Courtesy of Washington Post
Nearly six months to the day after a 30-year-old woman was slain while jogging in New York, police say they have arrested a man suspected in her death.
Chanel Lewis, 20, was taken into custody Saturday night, according to the New York Police Department. Lewis reportedly made “detailed incriminating statements and admissions” about the slaying of Karina Vetrano, who went out for a run in August in Howard Beach and never returned, police said.
DNA evidence also linked Lewis to the crime scene, police said.
“This is a very good day for justice in New York City,” NYPD Chief of Detectives Robert Boyce said at a news conference Sunday. The case had baffled detectives and spooked a normally quiet neighborhood that sees little crime.
Boyce said police received more than 250 leads from the public. “Each one was vetted painstakingly by detectives,” he said.
Over the past 10 days or so, one of those tips led detectives to the home Lewis shared with his mother in East New York, a Brooklyn neighborhood on the Queens border, just to the west of Howard Beach.
Boyce said detectives first spoke to Lewis on Thursday night, and he freely gave up a swab of his DNA.
It was taken immediately to the medical examiner, Boyce said. “Within two days, we had a hit.”
Lewis had no criminal history, and police say they do not believe he knew Vetrano.
“You gotta remember, Karina helped us identify this person,” Boyce said, referring to evidence that was processed more than six months ago when Vetrano’s body was discovered. “She had the DNA under her nails, she had touch DNA on her back, and there was more DNA on the cellphone.”
A search warrant was pending, Boyce said Sunday. Lewis was charged with second-degree murder, ABC 7 News reported.
“We’re satisfied that we have a solid case,” Queens District Attorney Richard Brown said at the news conference.
The arrest comes days after the family held a rally to try to renew interest in the case on the six-month anniversary of Vetrano’s death.
Vetrano frequently went running with her father, Phil, a retired firefighter. But her dad, who was reportedly dealing with back pain, didn’t join his daughter on the evening of Aug. 2.
When she didn’t come back from the run, Phil Vetrano grew worried.
“Her father began to call her several times on the phone,” Boyce told reporters then. “She did not answer.”
Boyce told reporters that Vetrano’s father called a police chief who lives nearby. That person called emergency responders, and a search began.
After several hours searching in the woods alongside detectives, Phil Vetrano helped discover his daughter’s body in marshland, police said.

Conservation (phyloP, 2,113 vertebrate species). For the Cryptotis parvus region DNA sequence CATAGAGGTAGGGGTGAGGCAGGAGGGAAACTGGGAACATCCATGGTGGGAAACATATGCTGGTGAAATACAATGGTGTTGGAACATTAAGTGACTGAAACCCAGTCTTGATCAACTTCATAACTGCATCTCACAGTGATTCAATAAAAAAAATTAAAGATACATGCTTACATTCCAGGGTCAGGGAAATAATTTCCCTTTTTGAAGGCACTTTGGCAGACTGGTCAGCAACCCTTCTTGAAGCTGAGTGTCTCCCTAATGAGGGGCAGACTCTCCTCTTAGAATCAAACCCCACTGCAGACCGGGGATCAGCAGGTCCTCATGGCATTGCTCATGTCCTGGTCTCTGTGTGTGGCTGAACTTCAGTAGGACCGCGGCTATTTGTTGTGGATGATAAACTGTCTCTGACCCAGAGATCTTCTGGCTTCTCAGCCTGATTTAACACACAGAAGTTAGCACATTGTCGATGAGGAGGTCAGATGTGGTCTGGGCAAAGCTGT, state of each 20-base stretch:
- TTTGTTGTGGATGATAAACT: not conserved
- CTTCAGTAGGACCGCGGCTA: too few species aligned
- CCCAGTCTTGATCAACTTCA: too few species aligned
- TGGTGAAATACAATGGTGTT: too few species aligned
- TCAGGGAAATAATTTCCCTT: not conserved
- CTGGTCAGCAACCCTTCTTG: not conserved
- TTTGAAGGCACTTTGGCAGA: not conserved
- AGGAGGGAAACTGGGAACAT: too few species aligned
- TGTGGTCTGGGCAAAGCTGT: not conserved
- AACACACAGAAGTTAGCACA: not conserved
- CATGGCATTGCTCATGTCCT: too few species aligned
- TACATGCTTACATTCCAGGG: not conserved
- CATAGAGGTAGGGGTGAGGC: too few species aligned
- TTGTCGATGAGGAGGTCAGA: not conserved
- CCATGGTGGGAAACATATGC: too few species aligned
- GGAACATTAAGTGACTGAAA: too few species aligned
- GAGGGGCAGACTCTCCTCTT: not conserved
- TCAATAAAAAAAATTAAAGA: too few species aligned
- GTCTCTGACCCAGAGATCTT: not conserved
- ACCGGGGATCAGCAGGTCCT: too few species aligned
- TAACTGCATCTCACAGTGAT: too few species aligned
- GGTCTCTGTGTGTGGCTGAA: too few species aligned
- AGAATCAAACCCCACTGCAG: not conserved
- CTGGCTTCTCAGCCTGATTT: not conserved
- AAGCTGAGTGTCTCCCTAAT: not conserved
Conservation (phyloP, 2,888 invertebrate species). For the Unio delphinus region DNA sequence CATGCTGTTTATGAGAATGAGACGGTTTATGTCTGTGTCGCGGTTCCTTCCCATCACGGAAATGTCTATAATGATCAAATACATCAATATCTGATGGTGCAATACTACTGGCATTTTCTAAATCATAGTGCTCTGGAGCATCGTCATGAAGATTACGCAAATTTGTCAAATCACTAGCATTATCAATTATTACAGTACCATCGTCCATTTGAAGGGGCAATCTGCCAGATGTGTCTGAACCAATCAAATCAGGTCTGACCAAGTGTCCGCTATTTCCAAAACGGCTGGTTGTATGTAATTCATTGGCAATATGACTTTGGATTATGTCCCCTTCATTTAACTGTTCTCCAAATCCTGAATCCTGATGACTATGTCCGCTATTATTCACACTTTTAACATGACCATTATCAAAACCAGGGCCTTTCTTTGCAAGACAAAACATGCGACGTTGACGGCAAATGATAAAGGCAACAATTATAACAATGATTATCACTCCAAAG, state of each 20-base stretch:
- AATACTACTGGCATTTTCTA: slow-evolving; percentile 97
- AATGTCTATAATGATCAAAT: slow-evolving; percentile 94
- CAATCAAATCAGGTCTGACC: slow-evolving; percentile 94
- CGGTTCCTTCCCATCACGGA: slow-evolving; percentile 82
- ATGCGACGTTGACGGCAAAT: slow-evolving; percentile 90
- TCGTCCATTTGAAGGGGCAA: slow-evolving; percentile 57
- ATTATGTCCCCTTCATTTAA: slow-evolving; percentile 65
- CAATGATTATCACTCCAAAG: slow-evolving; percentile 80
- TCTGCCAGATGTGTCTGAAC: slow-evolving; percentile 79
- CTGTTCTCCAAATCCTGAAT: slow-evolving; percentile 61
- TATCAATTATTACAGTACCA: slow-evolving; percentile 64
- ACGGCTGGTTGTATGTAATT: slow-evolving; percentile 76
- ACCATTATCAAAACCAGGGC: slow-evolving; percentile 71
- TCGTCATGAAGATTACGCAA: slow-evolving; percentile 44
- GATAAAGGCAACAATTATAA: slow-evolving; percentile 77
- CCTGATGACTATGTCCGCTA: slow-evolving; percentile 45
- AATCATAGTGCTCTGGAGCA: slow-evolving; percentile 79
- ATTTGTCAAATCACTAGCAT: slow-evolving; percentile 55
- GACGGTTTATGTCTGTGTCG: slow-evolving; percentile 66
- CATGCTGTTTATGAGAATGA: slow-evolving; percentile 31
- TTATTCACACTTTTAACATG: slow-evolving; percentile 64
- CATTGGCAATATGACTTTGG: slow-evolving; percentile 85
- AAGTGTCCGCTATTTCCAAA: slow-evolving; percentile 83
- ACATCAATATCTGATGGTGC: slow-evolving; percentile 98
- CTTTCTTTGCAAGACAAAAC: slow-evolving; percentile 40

There was evidence she had been beaten, raped and strangled — and put up a fight against her attacker, police said.
A family friend told the New York Post that Phil Vetrano was “traumatized.” Soon after, he started a GoFundMe page to raise money to supplement a $20,000 NYPD reward for information leading to the capture of his daughter’s killer. The account has raised more than $280,000.
“Turn yourself in,” Vetrano begged his daughter’s killer two weeks after her death. “I will make sure the reward money goes to the person of your choice. Your sister, your brother, your mother. It’s a life-changer.”
As weeks became months, the Vetrano family petitioned for the state to allow investigators to use familial DNA to try to find Vetrano’s killer.
The technique had emerged in recent years as a way for investigators to search for “close-to-perfect matches” among relatives of a convict, The Washington Post reported in 2008.
However, the technique also attracted criticism and ethical questions from those who argue that family members could become “genetic informants” without consent. In New York state, familial DNA testing is not allowed.
In the end, it was a direct DNA match that led to an arrest.
“Could [familial DNA] have accelerated the investigation?” Boyce told reporters Sunday. “That’s to be determined.”
On Sunday, Karina Vetrano’s anguished parents spoke to reporters outside their home.
“I’m not going to say it is a good day, but we can move forward now,” Phil Vetrano said, according to the New York Daily News. “We know who did this.”
Cathy Vetrano, Karina’s mother, said their sorrow was “so endlessly painful” that news of the arrest had not brought happiness — although she expressed gratitude to investigators who had pursued the case.
“The demon must get his justice,” she said, according to the newspaper. “We will see to it.”